Awesome Plant! If you buy this plant your guaranteed to get Hummingbirds sooner or later. It can either be grown as a climbing vine or as a bush. I have seen it both ways. Berries come in the fall and provide food to other types of birds.

Positive wakemper93 On Nov 30, 2009, wakemper93 from Irrigon, OR wrote:

This plant is hardy once established. I have had this plant for 12 years now and it is doing just fine. Here in Irrigon, OR I had never seen a hummingbird until I planted this plant,now they are regular visitors.

Neutral Oberon46 On Nov 30, 2009, Oberon46 from (Mary) Anchorage, AK (Zone 4b) wrote:

I have had this plant in my front hard, planted at the base of a metal bird house pole for several years. The moose have trimmed it for me a few times, but now I spray it with Plant Skyyd to keep them away. Problem is that while it is woody and mature, it really doesn't bloom much, and hardly gets any taller. I wanted it to grow up and over the bird house (15') but no luck. I see that it really doesn't care about PH, so what about fertilizer? I want this vine to be healthy and abundant, but am about ready to replace it with something else. Ideas?

Positive NecrochildK On Nov 30, 2009, NecrochildK from Lafayette, LA wrote:

I noticed no one even commented on the tasty fun of this plant. Both the white/yellow honeysuckle as well as this one have a very sweet nectar inside. As kids and even still today here where I live, we'll pick the flower, bite off the very back end, spit it out and then suck the nectar out of the back of the flower. To this day I still wish there were a way to harvest it for a syrup, if only they made it in greater amounts, but that makes the little treat all the more something to savor and memories to cherish.

Neutral jerry31557 On Oct 26, 2009, jerry31557 from Patterson, GA wrote:

I have looked everywhere for this vine and can not find it. I have had a friend send me some but it did not make it. I am looking for some cuttings of this vine. Please let me know if you can help. Thank.s

Positive jqpublic On May 5, 2008, jqpublic from Cary, NC (Zone 7b) wrote:

I love this native. 2 popped up on our chain-linked fence in the backyard. The first one showed up 2 years ago and a second has just sprouted this year...which means the little one won't bloom til next year. Since it is on the fence I hope the neighbors don't cut it down thinking it is an invasive vine!

Positive WUVIE On Apr 23, 2007, WUVIE from Hulbert, OK (Zone 7a) wrote:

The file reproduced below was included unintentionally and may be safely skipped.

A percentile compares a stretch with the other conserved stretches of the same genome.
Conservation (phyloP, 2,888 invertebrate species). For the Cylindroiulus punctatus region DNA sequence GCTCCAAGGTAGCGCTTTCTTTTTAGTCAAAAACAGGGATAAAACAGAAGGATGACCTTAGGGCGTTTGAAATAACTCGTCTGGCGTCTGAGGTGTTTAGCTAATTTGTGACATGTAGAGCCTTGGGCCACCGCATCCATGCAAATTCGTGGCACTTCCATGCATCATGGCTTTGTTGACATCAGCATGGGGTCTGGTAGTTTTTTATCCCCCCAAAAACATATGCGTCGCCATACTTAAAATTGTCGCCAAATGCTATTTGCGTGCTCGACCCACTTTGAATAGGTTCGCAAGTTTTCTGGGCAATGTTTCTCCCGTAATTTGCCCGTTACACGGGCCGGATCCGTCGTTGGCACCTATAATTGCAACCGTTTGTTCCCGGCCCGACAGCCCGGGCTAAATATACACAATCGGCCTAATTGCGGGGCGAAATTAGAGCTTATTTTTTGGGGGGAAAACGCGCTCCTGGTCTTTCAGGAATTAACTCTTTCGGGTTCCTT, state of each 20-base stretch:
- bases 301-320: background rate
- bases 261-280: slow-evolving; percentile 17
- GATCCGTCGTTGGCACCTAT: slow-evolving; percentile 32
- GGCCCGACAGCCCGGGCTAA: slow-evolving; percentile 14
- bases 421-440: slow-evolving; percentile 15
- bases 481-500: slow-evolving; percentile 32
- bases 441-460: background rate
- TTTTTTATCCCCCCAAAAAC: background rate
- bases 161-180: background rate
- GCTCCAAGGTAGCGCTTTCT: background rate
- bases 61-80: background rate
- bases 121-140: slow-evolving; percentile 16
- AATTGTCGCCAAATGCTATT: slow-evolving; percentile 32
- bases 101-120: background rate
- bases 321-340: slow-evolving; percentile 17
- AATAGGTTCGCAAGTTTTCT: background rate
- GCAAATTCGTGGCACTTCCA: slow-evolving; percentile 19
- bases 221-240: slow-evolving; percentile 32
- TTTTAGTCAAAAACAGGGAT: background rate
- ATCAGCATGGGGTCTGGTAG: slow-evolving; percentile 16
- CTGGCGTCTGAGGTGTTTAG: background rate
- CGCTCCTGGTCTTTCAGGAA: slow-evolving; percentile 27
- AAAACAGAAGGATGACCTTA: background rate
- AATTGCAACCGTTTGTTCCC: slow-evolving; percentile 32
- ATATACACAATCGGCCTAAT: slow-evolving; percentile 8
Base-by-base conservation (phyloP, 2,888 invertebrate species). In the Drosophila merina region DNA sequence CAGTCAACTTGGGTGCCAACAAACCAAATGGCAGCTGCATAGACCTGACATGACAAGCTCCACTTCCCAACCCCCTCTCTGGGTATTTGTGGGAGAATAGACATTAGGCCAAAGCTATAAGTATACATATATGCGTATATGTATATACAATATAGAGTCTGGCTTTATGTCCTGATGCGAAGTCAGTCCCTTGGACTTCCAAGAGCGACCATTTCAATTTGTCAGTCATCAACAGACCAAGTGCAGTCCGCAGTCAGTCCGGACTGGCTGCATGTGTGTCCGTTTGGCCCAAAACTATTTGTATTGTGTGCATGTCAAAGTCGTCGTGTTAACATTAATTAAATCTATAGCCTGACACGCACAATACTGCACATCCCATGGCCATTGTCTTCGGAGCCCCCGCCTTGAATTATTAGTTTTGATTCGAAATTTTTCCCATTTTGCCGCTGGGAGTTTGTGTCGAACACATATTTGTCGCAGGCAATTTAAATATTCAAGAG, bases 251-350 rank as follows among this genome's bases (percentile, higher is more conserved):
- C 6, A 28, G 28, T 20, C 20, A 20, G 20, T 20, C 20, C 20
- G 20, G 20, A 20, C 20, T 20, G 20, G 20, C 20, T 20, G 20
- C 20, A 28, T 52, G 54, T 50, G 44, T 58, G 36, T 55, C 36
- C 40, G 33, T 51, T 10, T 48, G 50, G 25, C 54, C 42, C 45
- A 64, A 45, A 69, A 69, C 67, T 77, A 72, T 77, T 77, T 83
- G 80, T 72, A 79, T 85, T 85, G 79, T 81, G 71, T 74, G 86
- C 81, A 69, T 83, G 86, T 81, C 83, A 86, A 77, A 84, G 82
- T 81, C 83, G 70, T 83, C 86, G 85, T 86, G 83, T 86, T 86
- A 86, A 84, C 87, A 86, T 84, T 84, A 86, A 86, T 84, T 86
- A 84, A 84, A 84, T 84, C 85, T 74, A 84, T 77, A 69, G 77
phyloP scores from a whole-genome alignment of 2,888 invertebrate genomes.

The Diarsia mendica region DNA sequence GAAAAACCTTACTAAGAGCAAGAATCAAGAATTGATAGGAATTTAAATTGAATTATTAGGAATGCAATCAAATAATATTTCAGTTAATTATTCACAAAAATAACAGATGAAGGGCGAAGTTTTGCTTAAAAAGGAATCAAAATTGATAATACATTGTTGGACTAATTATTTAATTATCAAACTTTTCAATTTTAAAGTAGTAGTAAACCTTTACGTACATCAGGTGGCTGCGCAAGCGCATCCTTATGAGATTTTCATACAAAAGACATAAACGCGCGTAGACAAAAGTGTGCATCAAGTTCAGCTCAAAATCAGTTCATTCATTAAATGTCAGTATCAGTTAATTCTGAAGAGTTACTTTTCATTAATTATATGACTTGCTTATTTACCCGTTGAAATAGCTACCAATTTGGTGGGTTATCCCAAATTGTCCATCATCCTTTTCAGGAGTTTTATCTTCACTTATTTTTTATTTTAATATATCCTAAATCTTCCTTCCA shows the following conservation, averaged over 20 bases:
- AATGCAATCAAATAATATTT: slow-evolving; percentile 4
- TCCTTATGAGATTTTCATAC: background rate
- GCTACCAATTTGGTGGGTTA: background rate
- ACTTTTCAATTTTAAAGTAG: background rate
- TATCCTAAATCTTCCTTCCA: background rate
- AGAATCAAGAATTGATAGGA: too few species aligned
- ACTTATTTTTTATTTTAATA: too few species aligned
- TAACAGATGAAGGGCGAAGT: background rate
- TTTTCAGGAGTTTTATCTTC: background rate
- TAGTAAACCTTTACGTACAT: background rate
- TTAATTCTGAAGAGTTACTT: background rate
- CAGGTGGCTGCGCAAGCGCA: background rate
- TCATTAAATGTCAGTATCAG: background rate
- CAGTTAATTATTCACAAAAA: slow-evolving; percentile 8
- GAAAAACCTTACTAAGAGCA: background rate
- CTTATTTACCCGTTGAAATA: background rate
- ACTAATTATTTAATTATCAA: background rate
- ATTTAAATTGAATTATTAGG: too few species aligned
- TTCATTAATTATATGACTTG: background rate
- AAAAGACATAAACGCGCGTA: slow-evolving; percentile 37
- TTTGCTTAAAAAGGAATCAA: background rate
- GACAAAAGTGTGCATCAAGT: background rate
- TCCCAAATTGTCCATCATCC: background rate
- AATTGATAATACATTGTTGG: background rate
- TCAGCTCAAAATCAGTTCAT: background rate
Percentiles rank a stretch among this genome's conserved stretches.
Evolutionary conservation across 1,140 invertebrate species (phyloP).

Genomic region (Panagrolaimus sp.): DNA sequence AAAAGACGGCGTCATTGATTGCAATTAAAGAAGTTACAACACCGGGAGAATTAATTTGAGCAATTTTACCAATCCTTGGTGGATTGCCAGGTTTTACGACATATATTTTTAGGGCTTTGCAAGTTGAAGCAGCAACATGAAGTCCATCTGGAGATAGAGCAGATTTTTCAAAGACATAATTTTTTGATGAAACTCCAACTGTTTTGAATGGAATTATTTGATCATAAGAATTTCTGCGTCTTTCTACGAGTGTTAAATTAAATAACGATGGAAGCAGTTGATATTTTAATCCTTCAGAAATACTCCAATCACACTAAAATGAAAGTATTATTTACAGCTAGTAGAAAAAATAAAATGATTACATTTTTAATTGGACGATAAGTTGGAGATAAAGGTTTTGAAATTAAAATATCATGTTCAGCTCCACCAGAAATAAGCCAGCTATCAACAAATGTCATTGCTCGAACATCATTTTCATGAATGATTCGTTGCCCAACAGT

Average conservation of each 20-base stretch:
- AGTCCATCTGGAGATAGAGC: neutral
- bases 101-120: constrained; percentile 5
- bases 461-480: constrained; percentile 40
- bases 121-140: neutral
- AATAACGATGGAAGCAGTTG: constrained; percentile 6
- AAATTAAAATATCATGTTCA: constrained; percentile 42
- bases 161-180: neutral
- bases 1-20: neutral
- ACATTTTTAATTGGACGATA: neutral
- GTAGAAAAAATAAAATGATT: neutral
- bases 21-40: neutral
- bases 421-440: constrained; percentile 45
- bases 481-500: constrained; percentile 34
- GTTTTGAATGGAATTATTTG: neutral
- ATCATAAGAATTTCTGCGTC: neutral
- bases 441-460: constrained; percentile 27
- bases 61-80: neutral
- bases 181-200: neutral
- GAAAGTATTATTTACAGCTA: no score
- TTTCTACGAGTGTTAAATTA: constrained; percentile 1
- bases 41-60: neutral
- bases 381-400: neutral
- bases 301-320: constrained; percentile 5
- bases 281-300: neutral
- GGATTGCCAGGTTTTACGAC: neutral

This is one gorgeous honeysuckle! When in mass, it is
simply stunning, you can't help but to gasp at the sight.

Easily transplanted, easily divided and shared. Evergreen
habit helps to fill in the blanks during cold periods of the year.

Love it, can't plant enough of it!

Positive growth_is_good On Apr 3, 2007, growth_is_good from Liberty Hill, TX wrote:

Beautifully blooming this year.

Its 3rd year against the fence, partial sun and shade. Took a hard freeze this winter. Bloomed out heartily MARCH APRIL 2007.
6 fingered - Coral Honeysuckle, Trumpet Honeysuckle Lonicera sempervirens


Positive raisedbedbob On Jan 30, 2006, raisedbedbob from Walkerton, VA (Zone 7a) wrote:

I have trained 2 plants along a fence in nearly full sun. It blooms heavily in the spring and then sparsely the rest of the season. As Floridian noted, it provides a great stage for hummer viewing. In my experience, one must keep an eye out for aphids on new growth.

Positive Gabrielle On Jan 15, 2006, Gabrielle from (Zone 5a) wrote:

My Mom got a start of this from her Grandmother over 30 years ago and we still have it! She knows it as Woodbine Vine. We have it outside our livingroom window, and get the privilege of watching birds build nests and raise their young in it.

I have read that it is hardy to zone 3. Blooms May - July in my garden.

Positive CasieMom On May 14, 2005, CasieMom from Des Moines, IA (Zone 5a) wrote:

Gorgeous plant: leaves are silvery-green, blossoms are coral with yellow center, fruit is red. Hummingbirds and butterflies adore these flowers. I have them in full sun, with a heavy pine-bark mulch to help compensate for the thin soil over limestone. The first 2 years, top growth was slow while roots grew. The 3rd year has been spectacular. This is the prettiest honeysuckle I've ever grown; I hope to always have at least one in my garden.

Positive psychloman On Aug 13, 2004, psychloman from Brooklyn, NY (Zone 7a) wrote:

I have Lonicera sempervirens 'John Clayton' growing through my lilac bush. It blooms throughout the spring and summer after the lilac. I've had it for a few years and I just added three more; 'Sulphurea', 'Magnifica' and 'Cedar Lane'. This plant is definitely worth growing, it has no faults. It grows demurely, it flowers over a long period and is not at all invasive. It blooms most heavily in the spring and then intermittently thereafter. It adds color and interest to a big clump of lilac long after the lilac has finished blooming.It requires no special care or attention once it has been established.